• Config File is the path where your configuration file will be placed for this virtual host. When you click Click to Create, a system-generated config file will be placed in the specified file location. (Example: $SERVER_ROOT/conf/vhosts/$VH_NAME/vhconf.conf)
  • Say Yes to Enable Scripts/External Apps.
  • Say Yes to Enable Restrained.
  • Press Save and restart your server.

Now a Virtual Host has been created and is called “”: virtual host created

Step 2.4.4

Navigate to Virtual Hosts > > General and press the edit/view button to make the following changes:

general tab in virtual host

  • Document Root can be an absolute path or relative to $SERV_ROOT or $VH_ROOT. This path will be similar to the path of Virtual Host Root, i.e. /home/wordpress.
  • Domain Name is, and is the domain where WordPress will be running.
  • Domain Aliases is a list of alternate domain names that can be used to refer to this domain, i.e.
  • Save your changes.

Step 2.4.5

Navigate to  Virtual Hosts > > General > Index Files and press the edit/view button. In the Index files field, add index.php before index.html to allow PHP index files to take precedence. Now, save changes and restart your server.

index files in virtual hosts

Step 2.4.6

Navigate to Virtual Hosts > > Rewrite Rules, press the edit/view button, and make the following changes:

  • Set Enable Rewrite to YES.
  • Set Auto Load from .htaccess to YES.
  • Save changes and restart your server.

rewrite rules in virtual hosts

Step 2.4.7

Navigate to Virtual Hosts > > Script Handler, press the edit/view button, and make the following changes:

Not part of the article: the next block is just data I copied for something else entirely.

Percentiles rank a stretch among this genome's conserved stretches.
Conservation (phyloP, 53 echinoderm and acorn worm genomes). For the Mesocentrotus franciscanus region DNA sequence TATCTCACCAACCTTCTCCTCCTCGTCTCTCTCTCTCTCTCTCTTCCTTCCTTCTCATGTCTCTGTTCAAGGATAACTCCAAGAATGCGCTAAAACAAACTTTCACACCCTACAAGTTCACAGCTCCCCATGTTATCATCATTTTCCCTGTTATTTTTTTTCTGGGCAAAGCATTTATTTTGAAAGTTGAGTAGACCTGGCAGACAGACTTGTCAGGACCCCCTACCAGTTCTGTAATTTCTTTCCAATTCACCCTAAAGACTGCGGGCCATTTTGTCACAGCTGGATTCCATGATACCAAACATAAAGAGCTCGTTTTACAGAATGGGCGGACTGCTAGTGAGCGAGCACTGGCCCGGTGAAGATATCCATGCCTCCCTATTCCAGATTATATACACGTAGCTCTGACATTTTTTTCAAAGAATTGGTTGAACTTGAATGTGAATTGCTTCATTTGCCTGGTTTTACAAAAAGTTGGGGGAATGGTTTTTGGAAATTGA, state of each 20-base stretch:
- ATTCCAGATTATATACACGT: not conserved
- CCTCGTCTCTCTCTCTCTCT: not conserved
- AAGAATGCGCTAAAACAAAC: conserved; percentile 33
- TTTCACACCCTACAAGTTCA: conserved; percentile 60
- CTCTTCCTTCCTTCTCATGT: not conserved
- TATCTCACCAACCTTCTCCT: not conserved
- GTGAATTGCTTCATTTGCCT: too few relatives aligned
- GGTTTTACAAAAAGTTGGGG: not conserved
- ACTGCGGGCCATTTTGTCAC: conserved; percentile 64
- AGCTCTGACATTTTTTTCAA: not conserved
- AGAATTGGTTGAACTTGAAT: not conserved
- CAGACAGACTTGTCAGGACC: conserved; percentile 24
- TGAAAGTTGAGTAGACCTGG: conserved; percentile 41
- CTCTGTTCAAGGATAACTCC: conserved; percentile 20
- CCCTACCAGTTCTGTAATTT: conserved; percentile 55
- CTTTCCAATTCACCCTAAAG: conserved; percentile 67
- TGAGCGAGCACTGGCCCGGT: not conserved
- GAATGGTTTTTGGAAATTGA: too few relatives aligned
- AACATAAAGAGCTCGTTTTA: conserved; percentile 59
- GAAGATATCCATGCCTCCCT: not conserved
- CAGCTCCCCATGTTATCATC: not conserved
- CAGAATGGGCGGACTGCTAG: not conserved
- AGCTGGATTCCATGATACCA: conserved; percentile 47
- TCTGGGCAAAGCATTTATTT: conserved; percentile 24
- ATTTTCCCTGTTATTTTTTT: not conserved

• Set Suffixes to lsphp.
  • For Handler Type, choose Litespeed SAPI from the drop-down list.
  • For Handler Name, choose [server level] lsphp.
  • Save changes and restart your server.

script handler in virtual hosts

Step 2.4.8

From the OpenLiteSpeed administrative main dashboard, navigate to: Listeners > Listener List > Virtual Host Mappings, press the edit/view button, and make the following changes:

  • Set Virtual Host to
  • Set Domains to
  • Save changes and restart your server

virtual host mappings in OpenLiteSpeed

At this point, we have completed the necessary virtual host tasks required to run WordPress on Now, we will install and configure WordPress in the /home/wordpress directory on CentOS 7.

Step 2.5: Install and Configure WordPress

Step 2.5.1

Now we are ready to download and install WordPress to the /home/wordpress directory that we set up on the Virtual Host Root and Document Root.

cd /home

Step 2.5.2

Extract WordPress:

tar xzvf latest.tar.gz

Now, WordPress has been installed in /home/wordpress.

Step 2.5.3

Set permissions on the WordPress directory so that the user which runs the web server may make changes through the WordPress interface.

chown -R nobody:nobody /home/wordpress/

Now we have successfully downloaded and extracted WordPress in the /home/wordpress directory.

Step 2.6: Complete Installation through the WordPress Interface

Step 2.6.1

Now, with the files downloaded to /home/wordpress, we can access WordPress by going to the domain that we set up for running WordPress in Virtual Hosts.

Wordpress running on

Step 2.6.2

Press Continue to proceed; the next page will ask you to enter the following things for validation:

  • Database Name, i.e. cyberpanel.
  • Username, i.e. cyberpaneluser.
  • Password, i.e. password.

Step 2.6.3

After adding the above information, enter Site Title, Username, Password, and Your Email for authentication.

Wordpress installation and configuration from interface

Press the Install WordPress button.

Step 2.6.4

Enter your username and password to log into the main dashboard of your WordPress website:

main page of wordpress installed

Step 3: Set up the LSCache Plugin

The LSCache plugin for WordPress works by generating static HTML pages of your WordPress website and saving them on your server. The main benefit of this feature is that when a user tries to access a website, LSCache provides a lighter HTML page, instead of running the heavy PHP scripts, and gathering data from the beginning. LSCache is installed on servers to improve the load time of a website through this process.


  • Openlitespeed Web Server Installed